AMBITION is something that isn't lost on Peter Molyneux. The creator of "Populous" and "Black & White" practically oozes it when he talks about his games.
When Molyneux first mentioned the original "Fable" almost six years ago, he said he wanted to create the "greatest role-playing game of all time." That was a tall order, considering projects such as "Star Wars: Knights of the Old Republic" were already on their way.
But on paper, "Fable's" original concepts sounded promising if they could be executed properly. Players' avatars would age and change depending on how they fought. For example, if they used a sword, they would have bulging biceps and sport lingering battle scars. If they blasted magic, they would age prematurely because throwing fireballs uses life force.
Decisions made in the past, like massacring a village, would alter the hero's future. On top of that, the main character could endow power to any item such as a frying pan and make it a legendary weapon.
Although "Fable" failed to make good on some of those original claims, it was still a good Xbox game, despite never living up to the weight of its ambition. And now, four years later, Molyneux returns with another attempt at his dream RPG.
Fortunately for fans, "Fable II" brings his original vision closer to reality. Set in the same kingdom of Albion, the game follows a street urchin named Sparrow, who along with his sister,
The villain invites the pair to his home and shockingly betrays them for unclear reasons.
After the ordeal, Sparrow ends up being adopted by gypsies, and depending on the sex of your character, he or she has to stop Lucien from rebuilding a structure called the Spire that could potentially destroy the world.
Saving Albion is an epic task, and it's a finale worth working toward. But "Fable II" seems to be a game about the means, not the ends.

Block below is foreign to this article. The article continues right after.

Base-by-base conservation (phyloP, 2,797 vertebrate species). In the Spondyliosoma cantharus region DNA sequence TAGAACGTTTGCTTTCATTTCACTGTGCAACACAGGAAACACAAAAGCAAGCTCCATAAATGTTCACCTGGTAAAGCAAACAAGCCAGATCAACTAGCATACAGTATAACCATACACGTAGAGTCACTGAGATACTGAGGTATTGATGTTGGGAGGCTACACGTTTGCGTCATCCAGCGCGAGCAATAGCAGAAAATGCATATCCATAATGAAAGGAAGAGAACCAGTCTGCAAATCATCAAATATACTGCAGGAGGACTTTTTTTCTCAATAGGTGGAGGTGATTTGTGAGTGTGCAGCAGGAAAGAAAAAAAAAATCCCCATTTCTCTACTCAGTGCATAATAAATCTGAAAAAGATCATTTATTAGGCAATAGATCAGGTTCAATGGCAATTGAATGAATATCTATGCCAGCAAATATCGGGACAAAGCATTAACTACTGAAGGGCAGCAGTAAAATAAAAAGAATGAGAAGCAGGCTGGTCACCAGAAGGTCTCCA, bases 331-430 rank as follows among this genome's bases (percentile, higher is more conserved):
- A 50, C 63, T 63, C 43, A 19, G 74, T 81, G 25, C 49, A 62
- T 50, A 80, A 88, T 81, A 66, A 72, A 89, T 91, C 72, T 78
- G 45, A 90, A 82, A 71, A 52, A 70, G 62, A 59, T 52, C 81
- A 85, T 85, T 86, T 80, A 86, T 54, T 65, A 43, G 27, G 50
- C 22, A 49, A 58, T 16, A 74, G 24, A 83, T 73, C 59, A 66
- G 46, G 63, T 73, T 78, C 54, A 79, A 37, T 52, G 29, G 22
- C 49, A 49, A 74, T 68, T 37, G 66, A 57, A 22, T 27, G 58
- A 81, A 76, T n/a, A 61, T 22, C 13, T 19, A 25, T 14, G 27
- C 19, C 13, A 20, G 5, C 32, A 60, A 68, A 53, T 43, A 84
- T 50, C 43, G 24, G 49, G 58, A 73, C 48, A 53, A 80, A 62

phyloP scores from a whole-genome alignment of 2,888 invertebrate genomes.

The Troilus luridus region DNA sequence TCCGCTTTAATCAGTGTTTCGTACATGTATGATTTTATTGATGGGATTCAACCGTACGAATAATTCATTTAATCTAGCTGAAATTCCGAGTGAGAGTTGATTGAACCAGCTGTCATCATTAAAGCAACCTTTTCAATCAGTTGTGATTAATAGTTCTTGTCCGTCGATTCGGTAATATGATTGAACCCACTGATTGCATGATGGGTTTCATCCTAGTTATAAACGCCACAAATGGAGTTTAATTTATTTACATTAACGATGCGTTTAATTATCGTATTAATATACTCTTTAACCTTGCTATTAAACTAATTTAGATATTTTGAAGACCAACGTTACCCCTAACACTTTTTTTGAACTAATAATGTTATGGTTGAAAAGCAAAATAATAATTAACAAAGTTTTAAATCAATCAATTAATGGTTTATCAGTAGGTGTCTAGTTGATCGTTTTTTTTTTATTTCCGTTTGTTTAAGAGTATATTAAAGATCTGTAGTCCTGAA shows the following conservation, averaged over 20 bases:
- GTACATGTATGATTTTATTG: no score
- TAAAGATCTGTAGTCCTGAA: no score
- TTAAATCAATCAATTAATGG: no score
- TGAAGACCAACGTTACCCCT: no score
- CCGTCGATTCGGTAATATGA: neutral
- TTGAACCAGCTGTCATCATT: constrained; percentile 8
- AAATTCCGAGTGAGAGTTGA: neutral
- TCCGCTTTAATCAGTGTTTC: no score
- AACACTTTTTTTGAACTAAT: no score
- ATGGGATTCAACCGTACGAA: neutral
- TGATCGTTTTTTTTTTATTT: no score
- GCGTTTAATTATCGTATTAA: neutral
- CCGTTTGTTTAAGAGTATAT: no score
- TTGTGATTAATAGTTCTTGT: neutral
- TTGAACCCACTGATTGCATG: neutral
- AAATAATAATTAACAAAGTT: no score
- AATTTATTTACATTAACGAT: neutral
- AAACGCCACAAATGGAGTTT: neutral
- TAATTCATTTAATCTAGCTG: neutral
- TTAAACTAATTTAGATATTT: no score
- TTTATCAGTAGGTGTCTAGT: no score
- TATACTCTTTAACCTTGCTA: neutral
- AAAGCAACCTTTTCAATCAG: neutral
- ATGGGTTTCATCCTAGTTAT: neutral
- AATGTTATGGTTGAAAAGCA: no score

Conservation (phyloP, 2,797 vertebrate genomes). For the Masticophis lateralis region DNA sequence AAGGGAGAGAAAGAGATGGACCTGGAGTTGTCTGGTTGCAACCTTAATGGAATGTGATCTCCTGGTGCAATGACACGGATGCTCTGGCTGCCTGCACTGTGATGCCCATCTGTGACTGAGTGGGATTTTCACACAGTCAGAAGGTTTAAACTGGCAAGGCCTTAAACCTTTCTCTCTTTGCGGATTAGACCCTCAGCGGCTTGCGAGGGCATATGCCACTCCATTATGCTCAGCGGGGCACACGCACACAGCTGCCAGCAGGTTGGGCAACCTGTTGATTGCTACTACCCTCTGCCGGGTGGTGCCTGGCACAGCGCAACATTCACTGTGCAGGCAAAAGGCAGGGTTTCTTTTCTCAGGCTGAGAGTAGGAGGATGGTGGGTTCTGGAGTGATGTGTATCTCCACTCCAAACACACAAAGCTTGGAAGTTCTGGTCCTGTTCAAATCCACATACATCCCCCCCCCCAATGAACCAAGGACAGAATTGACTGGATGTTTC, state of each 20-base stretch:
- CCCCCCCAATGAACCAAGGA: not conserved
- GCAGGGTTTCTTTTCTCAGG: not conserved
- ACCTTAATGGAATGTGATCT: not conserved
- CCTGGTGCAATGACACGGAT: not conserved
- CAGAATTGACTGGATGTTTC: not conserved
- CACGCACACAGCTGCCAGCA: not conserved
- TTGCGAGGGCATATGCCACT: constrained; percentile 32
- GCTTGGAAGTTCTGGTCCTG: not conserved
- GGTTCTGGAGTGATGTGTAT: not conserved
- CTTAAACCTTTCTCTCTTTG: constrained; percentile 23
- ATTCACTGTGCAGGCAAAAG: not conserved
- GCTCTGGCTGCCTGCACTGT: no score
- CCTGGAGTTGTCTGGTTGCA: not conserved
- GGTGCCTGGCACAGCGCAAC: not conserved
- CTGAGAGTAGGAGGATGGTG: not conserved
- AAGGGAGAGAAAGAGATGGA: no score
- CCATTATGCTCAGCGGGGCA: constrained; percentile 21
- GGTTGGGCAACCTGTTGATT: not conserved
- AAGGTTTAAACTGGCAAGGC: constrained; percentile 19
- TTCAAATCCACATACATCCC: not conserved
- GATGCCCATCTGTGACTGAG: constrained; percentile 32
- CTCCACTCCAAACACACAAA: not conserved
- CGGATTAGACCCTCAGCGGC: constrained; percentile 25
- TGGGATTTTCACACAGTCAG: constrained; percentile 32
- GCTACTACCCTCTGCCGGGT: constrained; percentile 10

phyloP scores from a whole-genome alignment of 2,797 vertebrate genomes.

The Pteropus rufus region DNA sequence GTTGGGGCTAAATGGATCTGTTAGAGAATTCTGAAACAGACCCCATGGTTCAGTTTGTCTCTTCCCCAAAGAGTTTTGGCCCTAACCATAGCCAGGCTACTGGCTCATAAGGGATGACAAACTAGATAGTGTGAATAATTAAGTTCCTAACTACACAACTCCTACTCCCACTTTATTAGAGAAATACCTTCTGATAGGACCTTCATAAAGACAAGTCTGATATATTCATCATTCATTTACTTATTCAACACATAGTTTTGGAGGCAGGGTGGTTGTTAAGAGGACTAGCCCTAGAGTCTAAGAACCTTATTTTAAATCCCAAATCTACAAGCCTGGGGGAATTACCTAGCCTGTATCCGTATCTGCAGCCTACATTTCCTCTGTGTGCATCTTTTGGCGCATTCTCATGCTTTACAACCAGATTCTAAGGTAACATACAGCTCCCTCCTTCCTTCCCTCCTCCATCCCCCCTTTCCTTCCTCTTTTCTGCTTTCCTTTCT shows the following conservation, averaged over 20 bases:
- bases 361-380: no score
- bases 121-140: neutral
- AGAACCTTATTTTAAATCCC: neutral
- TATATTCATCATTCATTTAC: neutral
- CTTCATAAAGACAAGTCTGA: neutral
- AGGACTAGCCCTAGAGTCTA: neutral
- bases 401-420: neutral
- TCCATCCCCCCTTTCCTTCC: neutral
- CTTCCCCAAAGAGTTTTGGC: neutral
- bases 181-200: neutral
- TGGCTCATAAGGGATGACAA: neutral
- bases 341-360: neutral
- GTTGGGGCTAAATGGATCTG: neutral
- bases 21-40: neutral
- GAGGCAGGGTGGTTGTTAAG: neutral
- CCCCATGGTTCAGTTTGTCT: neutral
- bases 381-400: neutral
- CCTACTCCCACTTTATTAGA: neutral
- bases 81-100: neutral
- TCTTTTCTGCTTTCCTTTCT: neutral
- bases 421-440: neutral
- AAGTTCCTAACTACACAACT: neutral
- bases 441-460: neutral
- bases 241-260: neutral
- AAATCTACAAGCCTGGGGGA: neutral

Molyneux is more intent on focusing on Sparrow's journey and the choices players make to shape the character and world. Like a mix between Rockstar Games' "Grand Theft Auto" and Bioware's "Mass Effect," "Fable II" offers an overwhelming amount of freedom that's tied to a morality system.
While adventuring with their trusty dog, players can free villagers from slavery or keep them in servitude. They can succumb to torture and do immoral deeds or keep their honor and lose some hard-earned experience points.
But no matter what decision players make, their choices will influence Sparrow's appearance and dog. Play the game like a saint and players will endure suffering that would intimidate Job.
In the end, though, townspeople will flock to the hero, and he'll be treated like a rock star and have a halo to boot.
On the other hand, players can kill villagers, intimidate store owners for lower prices and sacrifice an innocent to demons. They can also have multiple children with multiple wives.
Those actions will create a character with chapped skin and horns atop his head.
Despite the two extremes, "Fable II" offers plenty of quests and opportunity to stay in the grayish middle. Players can take on adventures that earn them renown. Most of these involve slaying bandits, ghost pirates or balverines.
But the more interesting ones have players doing unconventional tasks, like helping a gay man find a date or helping a group reform a corrupt town. Molyneux's team, Lionhead Studios, has a wicked sense of humor, and it shows during these scenarios.
Unfortunately, there aren't enough of them. Players will often be slaying monsters with a button-mashing combat system that encourages them to use magic, melee and ranged weapons.
This is all a formula for success, but Molyneux trips up when it comes to the most important RPG-element — the story. "Fable II's" overarching plot is conventional. Although it has its moments — particularly in the Spire — the game won't make you cry. It won't be mistaken for "Knights of the Old Republic." In fact, the story isn't that memorable.
A lot of that has to do with the ending, which is anti-climactic at best. The game's finale makes "Fable II" feel truncated, leaving players without much closure.
It's an unsatisfying conclusion for a sequel that did so much right.